So what’s caught my attention. I read the article “Palantir’s Relationship with the Intelligence Community Has Been Worse Than You Think.” The main idea is that the procurement of Palantir’s Gotham and supporting services provided by outfits specializing in Palantir systems has not been sliding on President Reagan’s type of Teflon. The story has been picked up and recycled by several “real” news outfits; for example, Brainsock. The story meshes like matryoshkas with other write ups; for example, “Inside Palantir, Silicon Valley’s Most Secretive Company” and “Palantir Struggles to Retain Clients and Staff, BuzzFeed Reports.” Palantir, it seems to me in Harrod’s Creek, is a newsy magnet.

The write up about Palantir’s lousy relationship with the intelligence community pivots on a two year old video. I learned that the Big Dog at Palantir, Alex Karp, said in a non public meeting which some clever Hobbit type videoed on a smartphone words presented this way by the real news outfit:

The private remarks, made during a staff meeting, are at odds with a carefully crafted public image that has helped Palantir secure a $20 billion valuation and win business from a long list of corporations, nonprofits, and governments around the world. “As many of you know, the SSDA’s recalcitrant,” Karp, using a Palantir codename for the CIA, said in the August 2015 meeting. “And we’ve walked away, or they walked away from us, at the NSA. Either way, I’m happy about that.” The CIA, he said, “may not like us. Well, when the whole world is using Palantir they can still not like us. They’ll have no choice.” Suggesting that the Federal Bureau of Investigation had also had friction with Palantir, he continued, “That’s de facto how we got the FBI, and every other recalcitrant place.”

Okay, I don’t know the context of the remarks. It does strike me that 2015 was more than a year ago. In the zippy doo world of Sillycon Valley, quite a bit can change in one year.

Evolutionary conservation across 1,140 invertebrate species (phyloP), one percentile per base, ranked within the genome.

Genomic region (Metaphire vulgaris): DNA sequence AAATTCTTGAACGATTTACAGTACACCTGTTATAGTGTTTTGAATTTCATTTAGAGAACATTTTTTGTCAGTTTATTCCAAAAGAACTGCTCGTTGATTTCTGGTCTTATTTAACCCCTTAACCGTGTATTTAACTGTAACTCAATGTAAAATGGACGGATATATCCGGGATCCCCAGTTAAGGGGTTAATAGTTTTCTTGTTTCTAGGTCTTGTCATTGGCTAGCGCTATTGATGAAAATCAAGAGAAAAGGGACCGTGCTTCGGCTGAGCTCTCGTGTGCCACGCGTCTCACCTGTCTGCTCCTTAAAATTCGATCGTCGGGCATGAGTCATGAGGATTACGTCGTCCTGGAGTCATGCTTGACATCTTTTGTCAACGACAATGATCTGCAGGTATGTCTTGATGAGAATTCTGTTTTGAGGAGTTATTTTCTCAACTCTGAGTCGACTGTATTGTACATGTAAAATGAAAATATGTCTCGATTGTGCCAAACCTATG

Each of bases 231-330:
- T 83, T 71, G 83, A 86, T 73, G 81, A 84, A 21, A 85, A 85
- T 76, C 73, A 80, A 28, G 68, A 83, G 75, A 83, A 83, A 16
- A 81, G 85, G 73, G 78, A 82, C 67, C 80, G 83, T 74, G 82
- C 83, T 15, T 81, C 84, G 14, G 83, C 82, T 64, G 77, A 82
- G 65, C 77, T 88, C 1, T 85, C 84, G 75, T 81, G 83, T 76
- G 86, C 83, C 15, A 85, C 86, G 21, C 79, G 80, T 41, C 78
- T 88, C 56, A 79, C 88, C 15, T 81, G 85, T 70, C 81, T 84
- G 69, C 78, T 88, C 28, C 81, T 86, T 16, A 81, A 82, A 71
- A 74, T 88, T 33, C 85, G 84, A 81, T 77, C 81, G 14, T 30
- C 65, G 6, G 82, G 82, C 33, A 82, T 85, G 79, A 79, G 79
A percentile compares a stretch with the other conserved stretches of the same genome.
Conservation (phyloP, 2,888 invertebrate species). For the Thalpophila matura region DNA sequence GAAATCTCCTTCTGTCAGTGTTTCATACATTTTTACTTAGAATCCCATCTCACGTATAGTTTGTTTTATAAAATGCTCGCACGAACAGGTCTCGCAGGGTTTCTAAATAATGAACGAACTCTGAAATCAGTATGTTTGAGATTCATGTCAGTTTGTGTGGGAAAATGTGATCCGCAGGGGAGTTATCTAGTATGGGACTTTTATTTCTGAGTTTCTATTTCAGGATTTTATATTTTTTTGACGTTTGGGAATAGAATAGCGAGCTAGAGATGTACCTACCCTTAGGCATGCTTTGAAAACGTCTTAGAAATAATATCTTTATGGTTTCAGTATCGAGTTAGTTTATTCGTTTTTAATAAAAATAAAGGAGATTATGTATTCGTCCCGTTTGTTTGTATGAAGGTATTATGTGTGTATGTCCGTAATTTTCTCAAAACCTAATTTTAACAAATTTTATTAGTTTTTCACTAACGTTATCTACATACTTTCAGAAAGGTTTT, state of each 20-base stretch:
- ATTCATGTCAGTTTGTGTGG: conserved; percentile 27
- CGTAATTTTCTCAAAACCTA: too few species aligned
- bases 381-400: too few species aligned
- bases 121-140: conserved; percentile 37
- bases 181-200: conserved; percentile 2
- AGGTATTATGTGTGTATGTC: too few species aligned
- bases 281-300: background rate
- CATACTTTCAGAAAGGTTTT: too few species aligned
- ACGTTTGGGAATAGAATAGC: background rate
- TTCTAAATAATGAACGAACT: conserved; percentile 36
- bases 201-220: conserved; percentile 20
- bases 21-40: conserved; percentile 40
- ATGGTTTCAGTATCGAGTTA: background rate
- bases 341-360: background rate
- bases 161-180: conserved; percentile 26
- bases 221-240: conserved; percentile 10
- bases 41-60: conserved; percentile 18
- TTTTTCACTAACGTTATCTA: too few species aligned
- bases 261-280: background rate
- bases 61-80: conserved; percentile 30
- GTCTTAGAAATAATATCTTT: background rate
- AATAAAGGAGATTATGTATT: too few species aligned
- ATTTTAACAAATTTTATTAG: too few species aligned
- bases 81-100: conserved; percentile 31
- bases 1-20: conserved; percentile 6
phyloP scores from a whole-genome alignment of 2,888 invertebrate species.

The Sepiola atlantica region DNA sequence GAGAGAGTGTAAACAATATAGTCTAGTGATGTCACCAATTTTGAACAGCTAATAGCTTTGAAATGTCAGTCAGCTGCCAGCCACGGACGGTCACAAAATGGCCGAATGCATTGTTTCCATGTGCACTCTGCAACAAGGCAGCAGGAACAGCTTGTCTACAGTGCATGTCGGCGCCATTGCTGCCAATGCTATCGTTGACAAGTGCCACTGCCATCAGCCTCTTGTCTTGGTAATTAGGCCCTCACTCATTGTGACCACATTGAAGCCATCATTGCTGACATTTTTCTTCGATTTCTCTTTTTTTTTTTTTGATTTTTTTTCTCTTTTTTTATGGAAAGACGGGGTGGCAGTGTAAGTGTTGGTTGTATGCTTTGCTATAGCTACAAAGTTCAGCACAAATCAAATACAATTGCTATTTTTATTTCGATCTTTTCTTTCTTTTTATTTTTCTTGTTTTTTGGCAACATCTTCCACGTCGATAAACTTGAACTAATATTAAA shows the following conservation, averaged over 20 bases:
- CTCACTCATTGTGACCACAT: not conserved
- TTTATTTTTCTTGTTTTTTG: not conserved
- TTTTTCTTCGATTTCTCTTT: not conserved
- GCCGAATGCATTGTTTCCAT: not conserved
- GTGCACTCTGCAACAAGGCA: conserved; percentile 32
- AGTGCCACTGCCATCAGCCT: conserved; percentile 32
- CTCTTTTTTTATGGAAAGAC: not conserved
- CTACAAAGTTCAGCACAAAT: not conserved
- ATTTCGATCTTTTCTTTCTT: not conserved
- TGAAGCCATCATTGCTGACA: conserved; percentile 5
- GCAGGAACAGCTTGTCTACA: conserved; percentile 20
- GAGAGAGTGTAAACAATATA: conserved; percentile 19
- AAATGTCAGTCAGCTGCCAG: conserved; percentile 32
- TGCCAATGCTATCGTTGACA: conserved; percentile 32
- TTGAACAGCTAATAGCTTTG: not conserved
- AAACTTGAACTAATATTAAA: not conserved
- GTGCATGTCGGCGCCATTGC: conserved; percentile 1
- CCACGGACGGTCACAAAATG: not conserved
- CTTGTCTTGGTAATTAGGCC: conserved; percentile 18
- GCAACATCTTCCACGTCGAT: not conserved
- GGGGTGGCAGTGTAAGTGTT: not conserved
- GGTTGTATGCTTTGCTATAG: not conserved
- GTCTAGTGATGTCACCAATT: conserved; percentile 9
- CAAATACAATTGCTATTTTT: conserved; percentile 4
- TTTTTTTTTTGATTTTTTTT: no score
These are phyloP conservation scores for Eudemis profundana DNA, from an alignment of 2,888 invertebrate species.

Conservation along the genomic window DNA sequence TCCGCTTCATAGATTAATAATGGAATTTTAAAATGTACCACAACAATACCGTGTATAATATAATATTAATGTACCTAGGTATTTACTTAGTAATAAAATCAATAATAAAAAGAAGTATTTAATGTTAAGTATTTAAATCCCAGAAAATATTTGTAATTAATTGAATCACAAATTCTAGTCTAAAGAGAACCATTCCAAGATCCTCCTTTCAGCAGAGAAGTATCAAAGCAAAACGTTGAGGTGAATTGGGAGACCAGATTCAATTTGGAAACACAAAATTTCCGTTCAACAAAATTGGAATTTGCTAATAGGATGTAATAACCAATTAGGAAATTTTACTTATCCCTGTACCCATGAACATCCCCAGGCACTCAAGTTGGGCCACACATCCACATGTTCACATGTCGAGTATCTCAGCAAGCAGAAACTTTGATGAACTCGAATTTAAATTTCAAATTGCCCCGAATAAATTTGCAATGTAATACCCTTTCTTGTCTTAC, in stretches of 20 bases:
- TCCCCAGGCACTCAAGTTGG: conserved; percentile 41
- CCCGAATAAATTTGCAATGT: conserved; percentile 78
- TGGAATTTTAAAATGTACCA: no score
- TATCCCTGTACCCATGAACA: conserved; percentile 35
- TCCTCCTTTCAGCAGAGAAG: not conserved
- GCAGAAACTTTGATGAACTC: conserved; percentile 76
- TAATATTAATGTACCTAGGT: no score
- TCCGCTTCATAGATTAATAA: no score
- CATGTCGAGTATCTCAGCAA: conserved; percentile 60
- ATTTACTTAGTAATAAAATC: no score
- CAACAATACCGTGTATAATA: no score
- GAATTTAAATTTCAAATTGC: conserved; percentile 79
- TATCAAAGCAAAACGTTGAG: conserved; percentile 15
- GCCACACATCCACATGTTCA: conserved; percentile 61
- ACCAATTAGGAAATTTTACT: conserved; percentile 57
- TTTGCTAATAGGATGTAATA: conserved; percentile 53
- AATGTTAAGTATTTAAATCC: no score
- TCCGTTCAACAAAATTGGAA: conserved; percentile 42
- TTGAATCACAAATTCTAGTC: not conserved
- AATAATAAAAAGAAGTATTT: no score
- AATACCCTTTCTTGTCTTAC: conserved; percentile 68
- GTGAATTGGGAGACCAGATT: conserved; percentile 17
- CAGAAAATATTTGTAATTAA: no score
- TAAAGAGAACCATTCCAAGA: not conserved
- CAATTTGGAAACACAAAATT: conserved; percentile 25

I don’t know if you recall Paul Doscher who was the CEO of Exalead USA and Lucid Imagination (before the company asserted that its technology actually “works). Mr. Doscher is a good speaker, but he delivered a talk in 2009, captured on video, during which he was interviewed by a fellow in a blue sport coat and shirt. Mr. Doscher wore a baseball cap in gangsta style, a crinkled unbuttoned shirt, and evidenced a hipster approach to discussing travel. Now if you know Mr. Doscher, he is not a manager influenced by gangsta style. My hunch is that he responded to an occasion, and he elected to approach travel with a bit of insouciance.

Could Mr. Karp, the focal point of the lousy relationship article, have been responding to an occasion? Could Mr. Karp have adopted a particular tone and style to express frustration with US government procurement? Keep in mind that a year later, Palantir sued the US Army. My hunch is that views expressed in front of a group of employees may not be news of the moment. Interesting? Sure.

What I find interesting is that the coverage of Palantir Technologies does not dig into the parts of the company which I find most significant. To illustrate: Palantir has a system and method for an authorized user to add new content to the Gotham system. The approach makes it possible to generate an audit trail to make it easy (maybe trivial) to answer these questions:

  1. What data were added?
  2. When were the data added?
  3. What person added the data?
  4. What index terms were added to the data?
  5. What entities were added to the metadata?
  6. What special terms or geographic locations were added to the data?

You get the idea. Palantir’s Gotham brings to intelligence analysis the type of audit trail I found some compelling in the Clearwell system and other legal oriented systems. Instead of a person in information technology saying in response to a question like “Where did this information come from?”, “Duh. I don’t know.”

Gotham gets me an answer.

For me, explaining the reasoning behind Palantir’s approach warrants a write up. I think quite a few people struggling with problems of data quality and what is called by the horrid term “governance” would find Palantir’s approach of some interest.

Now do I care about Palantir? Nah.

Do I care about bashing Palantir? Nah.

What I do care about is tabloidism taking precedence over substantive technical approaches. From my hollow in rural Kentucky, I see folks looking for “sort of” information.

How about more substantive information? I am fed up with podcasts which recycle old information with fake good cheer. I am weary of leaks. I want to know about Palantir’s approach to search and content processing and have its systems and methods compared to what its direct competitors purport to do.

Yeah, I know this is difficult to do. But nothing worthwhile comes easy, right?

I can hear the millennials shouting, “Wrong, you dinosaur.” Hey, no problem. I own a house. I don’t need tabloidism. I have picked out a rest home, and I own 60 cemetery plots.

Do your thing, dudes and dudettes of “real” journalism.

Stephen E Arnold, April 27, 2017